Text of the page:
We decided to go to the Parnu Yacht Club for lunch. We walked to it, about a 15 minute walk, as it’s a little ways from the main town. They were having the Nordic Youth Championship racing going on, so it was very busy! We had hamburgers, fries and onion rings in the restaurant along with Saku Original beer. It was soooo good. We enjoyed watching all the activity and after lunch DH bought a shirt and then we walked out to a jetty. It was extremely windy and we could see the sailboats racing out in the water. There was a memorial to the MS Estonia ferry boat that sank in 1994. (I had to look it up after I saw the memorial and what a tragic story that is.) We went back to the hotel after a walk through the park area next to the beach, which is very peaceful with paths and big pine like trees. We went to Ammende Villa for dinner. It is a very large house that was built by a father for his daughter’s wedding reception. It is in the Art Nouveau style and the room we ate in was so pretty. We both had fish with vegetable risotto and a glass of wine. They gave us an appetizer of vegetable foam, which was very good. Service was very good. It was fun to eat in the historic house (it is also a hotel) and we were glad we splurged a little on that dinner.

    July 24
    After breakfast, we checked out of the Alex Maja hotel and drove (with our Google map directions, which we looked up and wrote down) to Cesis. We had a nice drive through some very pretty countryside, down little two-lane roads. It is such a pretty area. Not dramatic scenery, but very peaceful and pretty. We checked in at the Kolonna Hotel Cesis. It is a large looking hotel, but no elevators – glad we only brought our little suitcases and left our big ones at the hotel in Riga!! We had a nice room that looked out over a park. We walked around the town, stopping at Bar Sarunas for lunch. I had a salad Nicoise and DH had the Caesar salad with grilled chicken and Cesu beer.

    We then walked up to Cesis Castle and bought our tickets. They give you a candle in a lantern when you get your tickets because the stairs going up through the Western Tower of the castle are not artificially lighted. They were very dark and narrow – it was a real adventure and really gave a feel for what these castles might have been like in the “old days.” It really was great fun to climb! We also went down a ladder into a dungeon. How awful that must have been for the poor people imprisoned there – gave us the creeps! They have a museum on the grounds as well, with English explanations on a paper you can read in each room. They had an interesting display and history of the Latvian flag, which is supposed to have originated in Cesis. We climbed to the top of the new castle tower which has great views over Cesis. This is one of the best castles to explore that I have seen and I highly recommend a visit if you are in the area!

    We went to St. John’s Church and went in there, then went to Christ Transfiguration Orthodox Church, but it was closed. We walked back through Castle Park, which is well worth some exploration. It is very nice. We went by the Cesu beer brewery, but it was closed for an exhibition change, someone told us. We then walked back to Livu Square and the Square of Roses and back to the hotel. We ate at Bar Sarunas for dinner again. I had tomato soup and chicken tortillas and DH had fried chicken strips.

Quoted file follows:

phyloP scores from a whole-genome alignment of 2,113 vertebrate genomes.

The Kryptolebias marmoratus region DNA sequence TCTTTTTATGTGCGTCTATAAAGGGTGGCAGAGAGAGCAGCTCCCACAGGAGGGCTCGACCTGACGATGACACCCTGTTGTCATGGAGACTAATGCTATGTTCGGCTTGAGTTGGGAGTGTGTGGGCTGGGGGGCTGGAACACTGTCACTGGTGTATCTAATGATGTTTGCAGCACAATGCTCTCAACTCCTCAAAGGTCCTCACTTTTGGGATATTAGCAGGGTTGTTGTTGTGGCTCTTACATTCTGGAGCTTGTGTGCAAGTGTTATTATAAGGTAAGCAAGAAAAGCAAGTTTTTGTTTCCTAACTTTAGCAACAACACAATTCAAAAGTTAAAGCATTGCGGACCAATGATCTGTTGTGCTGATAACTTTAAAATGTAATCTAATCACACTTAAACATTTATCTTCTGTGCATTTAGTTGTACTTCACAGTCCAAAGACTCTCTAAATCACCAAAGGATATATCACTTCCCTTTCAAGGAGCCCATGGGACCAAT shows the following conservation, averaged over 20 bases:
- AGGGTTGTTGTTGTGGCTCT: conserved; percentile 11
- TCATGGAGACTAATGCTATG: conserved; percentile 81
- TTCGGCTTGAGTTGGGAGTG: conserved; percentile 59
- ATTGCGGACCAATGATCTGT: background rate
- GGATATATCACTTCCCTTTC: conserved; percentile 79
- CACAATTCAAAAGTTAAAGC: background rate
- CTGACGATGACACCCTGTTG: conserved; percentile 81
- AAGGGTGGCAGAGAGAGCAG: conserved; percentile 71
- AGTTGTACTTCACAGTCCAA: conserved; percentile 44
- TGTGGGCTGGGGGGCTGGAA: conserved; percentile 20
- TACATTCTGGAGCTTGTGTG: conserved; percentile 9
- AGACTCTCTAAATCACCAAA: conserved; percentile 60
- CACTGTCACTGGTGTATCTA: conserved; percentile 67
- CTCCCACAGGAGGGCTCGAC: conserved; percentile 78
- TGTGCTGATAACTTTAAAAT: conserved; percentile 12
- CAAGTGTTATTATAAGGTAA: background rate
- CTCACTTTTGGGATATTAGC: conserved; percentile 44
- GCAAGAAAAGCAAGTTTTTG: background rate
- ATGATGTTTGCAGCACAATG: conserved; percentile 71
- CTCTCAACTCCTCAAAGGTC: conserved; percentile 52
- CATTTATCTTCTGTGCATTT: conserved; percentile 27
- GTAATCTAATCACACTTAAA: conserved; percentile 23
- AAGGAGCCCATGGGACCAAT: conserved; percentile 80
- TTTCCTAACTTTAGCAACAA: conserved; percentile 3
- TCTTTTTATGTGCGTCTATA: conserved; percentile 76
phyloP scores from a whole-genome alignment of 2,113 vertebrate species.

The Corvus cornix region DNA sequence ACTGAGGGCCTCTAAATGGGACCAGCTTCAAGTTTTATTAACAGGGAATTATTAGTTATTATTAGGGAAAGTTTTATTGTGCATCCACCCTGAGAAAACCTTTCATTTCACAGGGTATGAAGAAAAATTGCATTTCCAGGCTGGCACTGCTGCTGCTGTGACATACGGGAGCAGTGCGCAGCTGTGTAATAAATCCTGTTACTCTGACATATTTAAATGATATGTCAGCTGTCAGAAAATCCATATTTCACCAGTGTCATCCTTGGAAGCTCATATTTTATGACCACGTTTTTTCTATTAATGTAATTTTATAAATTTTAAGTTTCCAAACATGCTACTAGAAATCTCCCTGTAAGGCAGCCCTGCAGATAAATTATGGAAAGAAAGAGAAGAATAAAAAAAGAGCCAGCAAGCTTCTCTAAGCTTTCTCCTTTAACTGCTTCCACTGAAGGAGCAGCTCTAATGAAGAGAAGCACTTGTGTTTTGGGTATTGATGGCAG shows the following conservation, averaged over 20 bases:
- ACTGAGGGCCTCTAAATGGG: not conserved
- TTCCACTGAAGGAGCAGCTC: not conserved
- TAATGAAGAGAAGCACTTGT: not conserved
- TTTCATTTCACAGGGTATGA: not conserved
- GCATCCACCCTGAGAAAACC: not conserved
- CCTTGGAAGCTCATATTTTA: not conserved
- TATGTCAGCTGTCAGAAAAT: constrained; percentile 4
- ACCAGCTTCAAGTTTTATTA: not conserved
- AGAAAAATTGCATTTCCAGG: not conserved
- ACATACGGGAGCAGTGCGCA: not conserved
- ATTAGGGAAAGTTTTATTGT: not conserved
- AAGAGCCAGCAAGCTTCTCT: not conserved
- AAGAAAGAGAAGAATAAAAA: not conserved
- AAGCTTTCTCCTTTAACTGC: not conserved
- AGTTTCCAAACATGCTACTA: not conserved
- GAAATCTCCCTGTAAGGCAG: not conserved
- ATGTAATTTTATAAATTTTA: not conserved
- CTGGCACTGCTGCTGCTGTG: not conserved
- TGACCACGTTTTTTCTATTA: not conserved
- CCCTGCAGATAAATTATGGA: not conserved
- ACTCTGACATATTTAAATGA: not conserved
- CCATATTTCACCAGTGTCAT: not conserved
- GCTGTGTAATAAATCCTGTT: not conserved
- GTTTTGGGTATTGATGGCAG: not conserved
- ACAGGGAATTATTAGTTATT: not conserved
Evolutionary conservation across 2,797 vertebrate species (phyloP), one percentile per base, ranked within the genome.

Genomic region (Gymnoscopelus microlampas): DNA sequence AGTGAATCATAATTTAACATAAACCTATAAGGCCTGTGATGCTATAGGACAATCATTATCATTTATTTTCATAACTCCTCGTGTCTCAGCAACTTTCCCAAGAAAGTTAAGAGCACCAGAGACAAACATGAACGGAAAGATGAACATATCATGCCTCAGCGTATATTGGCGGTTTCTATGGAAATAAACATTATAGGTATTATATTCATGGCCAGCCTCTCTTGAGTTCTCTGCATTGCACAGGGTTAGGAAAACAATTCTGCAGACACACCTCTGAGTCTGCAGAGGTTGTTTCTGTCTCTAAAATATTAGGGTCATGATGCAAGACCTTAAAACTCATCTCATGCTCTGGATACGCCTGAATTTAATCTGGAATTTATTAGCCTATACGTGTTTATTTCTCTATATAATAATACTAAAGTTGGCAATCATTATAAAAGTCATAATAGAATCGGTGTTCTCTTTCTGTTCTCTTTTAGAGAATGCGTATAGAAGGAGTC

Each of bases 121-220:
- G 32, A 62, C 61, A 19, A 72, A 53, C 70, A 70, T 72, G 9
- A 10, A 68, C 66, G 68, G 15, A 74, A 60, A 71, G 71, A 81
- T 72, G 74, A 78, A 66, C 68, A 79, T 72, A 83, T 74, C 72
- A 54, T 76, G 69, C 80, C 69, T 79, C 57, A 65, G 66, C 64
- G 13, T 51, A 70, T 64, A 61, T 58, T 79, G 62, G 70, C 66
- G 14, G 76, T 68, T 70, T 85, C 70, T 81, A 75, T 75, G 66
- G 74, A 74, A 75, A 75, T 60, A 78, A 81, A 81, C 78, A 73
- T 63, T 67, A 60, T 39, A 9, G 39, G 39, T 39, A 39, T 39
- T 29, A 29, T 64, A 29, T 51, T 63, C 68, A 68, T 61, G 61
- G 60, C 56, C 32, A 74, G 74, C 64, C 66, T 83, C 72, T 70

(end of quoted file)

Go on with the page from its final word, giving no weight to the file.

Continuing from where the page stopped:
July 25
    After breakfast at the hotel, we got on the road to Riga so we could get the rental car back in time. We took the shuttle back to the Old City Hotel and got our same room back! We went to the Old Town to look for lunch and got pizza at a place called Il Patio. It was good thin-crust pizza again! We went to the Museum of Riga’s History & Navigation. They had everything from prehistoric artifacts to rooms with Art Nouveau and Biedermeir furnishings. They had a display of dresses from the 1800s to the 1940s that I enjoyed and old photographs of Riga. There was also, in an exhibit about money and counterfeiting, two or three chopped of hands of counterfeiters – they were pretty gross!

    We ate dinner at Domini Canes again. I had a seafood pasta and DH had a beef & tomato sauce on penne pasta. We had made reservations earlier that day – reservations here are a must! It was a little chilly and they had nice blankets on the chairs outside. Next day we’d head to Prague.

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    I enjoy reading your report and the details you give. You certainly have chosen some off the beaten path places to visit. Touring Cesis Castle sounds a little frightening, especially climbing down the ladder into the dungeon! Were there a lot of people at the castle? Are there a lot of tourists in Latvia and Estonia?

    It seems like a lot of the food is pizza & pasta, which kind of surprises me. I guess I would expect more meat, game & potatoes.

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    Also want to say that we spent 2 nights in Cesky Krumlov several years ago and loved it! So glad we had two nights and a whole day instead of just a day trip from Prague.

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    Hi Kwoo, there were some people at the Cesis castle but it certainly wasn't crowded. It actually wasn't scary. There were lots of tourists in Riga, but not in Cesis. Parnu in Estonia is a vacation town, so lots of "tourists" but I don't think any were speaking English. I think most were Estonian or Latvian.

    There were places that had meat and wild game on the menu, but those tended to the more expensive - since our trip was so long, we tried to economize! Also, sometimes we just didn't want a long meal - so stopped where it was quick and convenient.

    I will write the rest of my report - the Prague/Cesky Krumlov part next week - am in Hong Kong this week! Glad you enjoyed the report so far!